Is it a practical choice to use Openwrt router as Managed Switch

I am considering to buy a L2 Managed Switch directly, or use another router with openwrt as a managed switch. Is the latter choice a practical & valuable option? Will it introduce great burden on network and speed? Please give your any comments freely.

If you go for speed, there are managed switches for less than 30€, for example the TL-SG108E or under 20€ the SG105E.
So I don't think it's worthy.

100% agreed with @trendy.

It's cheaper and better to buy a managed switch. I use the Netgear S350 (GSD308T) range, but the TP-Link ones are perfectly good as well.

Thanks trendy & dl12345 's opinion. Although your recommended models are Smart Managed Switch, which just simulate functions of Managed Switch by software, I have really overlooked them, because Openwrt Router also run as Managed Switch by software. In this perspective, I agree that:
Smart Managed Switch > Openwrt Router as Managed Switch,
if the former can be as stable as Openwrt under heavier loading.

Either one just uses the CPU to set up switch hardware, so they are quite stable under heavy loading. I'm a little concerned about the security of units like the SG108E because their web interface always listens on all the VLANs and there's no way to change that. In an environment where everyone can be trusted it would not be a big problem.

When I create this topic, the Managed Switch in my mind is TP-Link TL-SG3210 v4, since I have a way to get it in low price. TP-Link is competitive in cost & quality. But considering the it is a Chinese company, and I cannot burn another OS into this switch as I burn Openwrt into its router, the security concern has become my core struggle, because I can selectively block a device or VLan from accessing Internet, but I can never block a Switch to do so, since I need to allow some of its monitoring ports / devices to access Internet.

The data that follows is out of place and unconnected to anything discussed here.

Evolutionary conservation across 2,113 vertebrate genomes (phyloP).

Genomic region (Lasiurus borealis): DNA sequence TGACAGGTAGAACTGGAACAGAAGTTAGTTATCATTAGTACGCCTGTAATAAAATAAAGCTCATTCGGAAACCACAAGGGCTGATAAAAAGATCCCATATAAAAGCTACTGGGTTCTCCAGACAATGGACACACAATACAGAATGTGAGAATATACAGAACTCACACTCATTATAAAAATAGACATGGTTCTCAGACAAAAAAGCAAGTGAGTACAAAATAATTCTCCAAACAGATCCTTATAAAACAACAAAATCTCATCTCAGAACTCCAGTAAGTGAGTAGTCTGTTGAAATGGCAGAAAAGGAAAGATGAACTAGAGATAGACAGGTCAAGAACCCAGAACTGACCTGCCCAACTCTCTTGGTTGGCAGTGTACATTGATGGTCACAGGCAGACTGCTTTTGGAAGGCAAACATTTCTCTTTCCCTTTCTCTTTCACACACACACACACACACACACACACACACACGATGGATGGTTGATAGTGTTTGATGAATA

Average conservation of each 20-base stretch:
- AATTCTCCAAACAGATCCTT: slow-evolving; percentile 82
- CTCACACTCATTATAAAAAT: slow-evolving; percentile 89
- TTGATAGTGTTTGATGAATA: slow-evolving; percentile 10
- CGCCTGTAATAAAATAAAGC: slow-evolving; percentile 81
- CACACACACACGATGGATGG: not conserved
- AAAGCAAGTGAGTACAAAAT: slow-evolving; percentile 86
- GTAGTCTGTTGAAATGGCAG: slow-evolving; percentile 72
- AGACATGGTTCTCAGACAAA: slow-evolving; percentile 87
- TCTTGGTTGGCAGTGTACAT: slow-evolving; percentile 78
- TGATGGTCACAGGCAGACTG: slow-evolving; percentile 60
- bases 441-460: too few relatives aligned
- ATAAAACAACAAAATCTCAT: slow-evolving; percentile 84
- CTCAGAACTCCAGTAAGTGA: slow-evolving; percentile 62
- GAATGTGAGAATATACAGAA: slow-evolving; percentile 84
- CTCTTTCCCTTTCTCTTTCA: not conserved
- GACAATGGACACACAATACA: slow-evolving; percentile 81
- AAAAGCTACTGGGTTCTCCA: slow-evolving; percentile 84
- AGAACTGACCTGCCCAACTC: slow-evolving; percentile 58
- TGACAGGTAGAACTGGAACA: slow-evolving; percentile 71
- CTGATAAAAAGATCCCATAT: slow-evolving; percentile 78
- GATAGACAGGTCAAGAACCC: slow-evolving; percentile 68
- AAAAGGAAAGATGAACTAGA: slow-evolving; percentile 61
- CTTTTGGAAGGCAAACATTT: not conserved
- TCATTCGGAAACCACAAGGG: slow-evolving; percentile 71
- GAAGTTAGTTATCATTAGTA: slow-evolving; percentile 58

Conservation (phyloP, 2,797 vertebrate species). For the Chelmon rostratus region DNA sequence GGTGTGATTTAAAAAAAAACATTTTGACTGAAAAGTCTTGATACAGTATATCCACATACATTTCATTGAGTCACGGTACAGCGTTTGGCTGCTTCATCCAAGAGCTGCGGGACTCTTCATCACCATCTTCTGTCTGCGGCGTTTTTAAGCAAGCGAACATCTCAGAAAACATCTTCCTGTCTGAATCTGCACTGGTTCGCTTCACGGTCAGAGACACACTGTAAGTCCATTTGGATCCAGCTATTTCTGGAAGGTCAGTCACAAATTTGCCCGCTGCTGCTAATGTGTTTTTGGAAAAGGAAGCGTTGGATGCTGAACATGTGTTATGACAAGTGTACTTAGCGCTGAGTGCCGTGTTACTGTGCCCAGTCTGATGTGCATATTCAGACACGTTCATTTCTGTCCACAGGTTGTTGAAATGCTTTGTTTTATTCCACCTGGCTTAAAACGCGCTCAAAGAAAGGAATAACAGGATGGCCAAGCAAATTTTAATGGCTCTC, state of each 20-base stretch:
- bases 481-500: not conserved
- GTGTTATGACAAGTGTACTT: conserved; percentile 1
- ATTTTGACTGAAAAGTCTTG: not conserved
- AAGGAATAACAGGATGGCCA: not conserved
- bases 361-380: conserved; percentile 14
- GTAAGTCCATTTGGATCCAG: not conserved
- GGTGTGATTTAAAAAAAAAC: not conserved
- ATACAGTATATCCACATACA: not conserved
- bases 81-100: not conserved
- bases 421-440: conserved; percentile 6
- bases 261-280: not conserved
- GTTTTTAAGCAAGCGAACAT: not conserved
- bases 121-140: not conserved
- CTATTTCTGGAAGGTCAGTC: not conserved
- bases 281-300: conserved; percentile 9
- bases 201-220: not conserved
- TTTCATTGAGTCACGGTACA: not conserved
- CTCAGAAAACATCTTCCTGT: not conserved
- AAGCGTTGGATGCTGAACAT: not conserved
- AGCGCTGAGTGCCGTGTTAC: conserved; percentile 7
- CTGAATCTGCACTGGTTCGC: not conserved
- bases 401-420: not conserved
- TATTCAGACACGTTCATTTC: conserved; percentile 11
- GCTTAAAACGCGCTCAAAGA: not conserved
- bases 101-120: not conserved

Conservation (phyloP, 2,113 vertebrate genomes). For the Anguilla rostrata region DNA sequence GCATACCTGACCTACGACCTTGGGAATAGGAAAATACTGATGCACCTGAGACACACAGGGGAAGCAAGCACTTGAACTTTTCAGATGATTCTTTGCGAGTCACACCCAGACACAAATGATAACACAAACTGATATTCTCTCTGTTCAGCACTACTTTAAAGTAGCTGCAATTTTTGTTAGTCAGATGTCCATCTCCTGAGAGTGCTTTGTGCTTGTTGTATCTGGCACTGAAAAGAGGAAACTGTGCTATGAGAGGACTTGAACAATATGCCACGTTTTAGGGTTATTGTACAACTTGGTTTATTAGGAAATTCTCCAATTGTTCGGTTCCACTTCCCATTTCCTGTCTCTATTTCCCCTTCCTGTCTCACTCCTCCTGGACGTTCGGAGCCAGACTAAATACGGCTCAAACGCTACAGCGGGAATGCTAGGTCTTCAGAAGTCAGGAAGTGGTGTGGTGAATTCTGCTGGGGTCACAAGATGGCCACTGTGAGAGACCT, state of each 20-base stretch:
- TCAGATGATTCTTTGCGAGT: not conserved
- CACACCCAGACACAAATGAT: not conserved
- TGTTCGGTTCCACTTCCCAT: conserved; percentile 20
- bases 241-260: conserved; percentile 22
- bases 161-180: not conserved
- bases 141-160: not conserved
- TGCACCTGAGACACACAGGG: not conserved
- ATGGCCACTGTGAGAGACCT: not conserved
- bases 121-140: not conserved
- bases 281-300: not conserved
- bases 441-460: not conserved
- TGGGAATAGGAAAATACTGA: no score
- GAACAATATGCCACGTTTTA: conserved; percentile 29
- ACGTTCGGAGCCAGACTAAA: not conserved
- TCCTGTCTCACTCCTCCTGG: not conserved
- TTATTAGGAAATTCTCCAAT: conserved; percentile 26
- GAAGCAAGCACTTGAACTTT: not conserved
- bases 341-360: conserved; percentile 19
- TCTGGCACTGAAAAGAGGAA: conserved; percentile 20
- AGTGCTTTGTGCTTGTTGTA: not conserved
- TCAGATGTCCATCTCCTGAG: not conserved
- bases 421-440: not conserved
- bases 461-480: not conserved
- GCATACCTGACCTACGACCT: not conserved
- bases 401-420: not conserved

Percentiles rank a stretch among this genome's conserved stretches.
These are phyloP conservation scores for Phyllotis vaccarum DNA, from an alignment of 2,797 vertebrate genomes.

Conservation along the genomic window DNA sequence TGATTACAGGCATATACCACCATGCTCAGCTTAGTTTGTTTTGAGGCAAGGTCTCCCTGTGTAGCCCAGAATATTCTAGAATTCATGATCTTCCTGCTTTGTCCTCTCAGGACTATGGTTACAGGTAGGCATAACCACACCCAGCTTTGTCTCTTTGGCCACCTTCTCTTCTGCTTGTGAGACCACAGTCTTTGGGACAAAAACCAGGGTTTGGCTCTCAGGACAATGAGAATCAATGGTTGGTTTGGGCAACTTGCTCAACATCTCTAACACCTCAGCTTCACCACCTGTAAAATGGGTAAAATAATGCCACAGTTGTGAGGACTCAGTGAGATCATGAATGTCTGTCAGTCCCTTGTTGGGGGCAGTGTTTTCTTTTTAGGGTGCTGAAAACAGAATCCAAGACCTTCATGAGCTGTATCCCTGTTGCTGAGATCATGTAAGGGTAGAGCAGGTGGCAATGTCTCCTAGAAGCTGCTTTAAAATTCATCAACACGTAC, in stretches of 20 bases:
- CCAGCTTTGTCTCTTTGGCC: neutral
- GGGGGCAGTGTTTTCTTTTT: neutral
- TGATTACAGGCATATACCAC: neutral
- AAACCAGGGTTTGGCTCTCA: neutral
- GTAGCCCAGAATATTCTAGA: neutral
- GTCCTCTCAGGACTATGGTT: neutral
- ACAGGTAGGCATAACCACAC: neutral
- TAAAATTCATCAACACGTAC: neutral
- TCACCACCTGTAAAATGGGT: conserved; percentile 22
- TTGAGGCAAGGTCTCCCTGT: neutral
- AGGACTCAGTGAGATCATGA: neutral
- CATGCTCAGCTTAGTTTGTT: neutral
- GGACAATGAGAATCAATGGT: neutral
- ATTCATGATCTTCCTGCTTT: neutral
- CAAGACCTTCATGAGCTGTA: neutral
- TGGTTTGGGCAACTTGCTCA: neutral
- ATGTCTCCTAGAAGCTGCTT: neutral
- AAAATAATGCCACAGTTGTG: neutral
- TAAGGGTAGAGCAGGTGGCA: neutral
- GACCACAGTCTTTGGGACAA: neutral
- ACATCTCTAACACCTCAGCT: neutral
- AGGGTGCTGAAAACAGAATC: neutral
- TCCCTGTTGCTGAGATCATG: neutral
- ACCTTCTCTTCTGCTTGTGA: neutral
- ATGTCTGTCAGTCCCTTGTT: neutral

I had bad experiences with the TL-SG108E resp. TL-SG105E. I bought one of them in December 2019, as far as I remember version 5. Both switches lost their config data, when powered off. So after power on they have their factory settings. I was not amused.

I returned them to Amazon-DE and ordered a Zyxel GS1200-8 and a GS1200-5 (same hardware, only difference is 5 or 8 ports). The Zyxels were 4 € more expensive then the TP-Links and keep their config data over a reboot and a power on/off cycle.

With the Zyxel switches I'm now a happy camper. :slightly_smiling_face:

The Netgear switch has some decent security settings. I happily pay the premium for them over the TP-Link ones. Have a look at the manual on the GS308T

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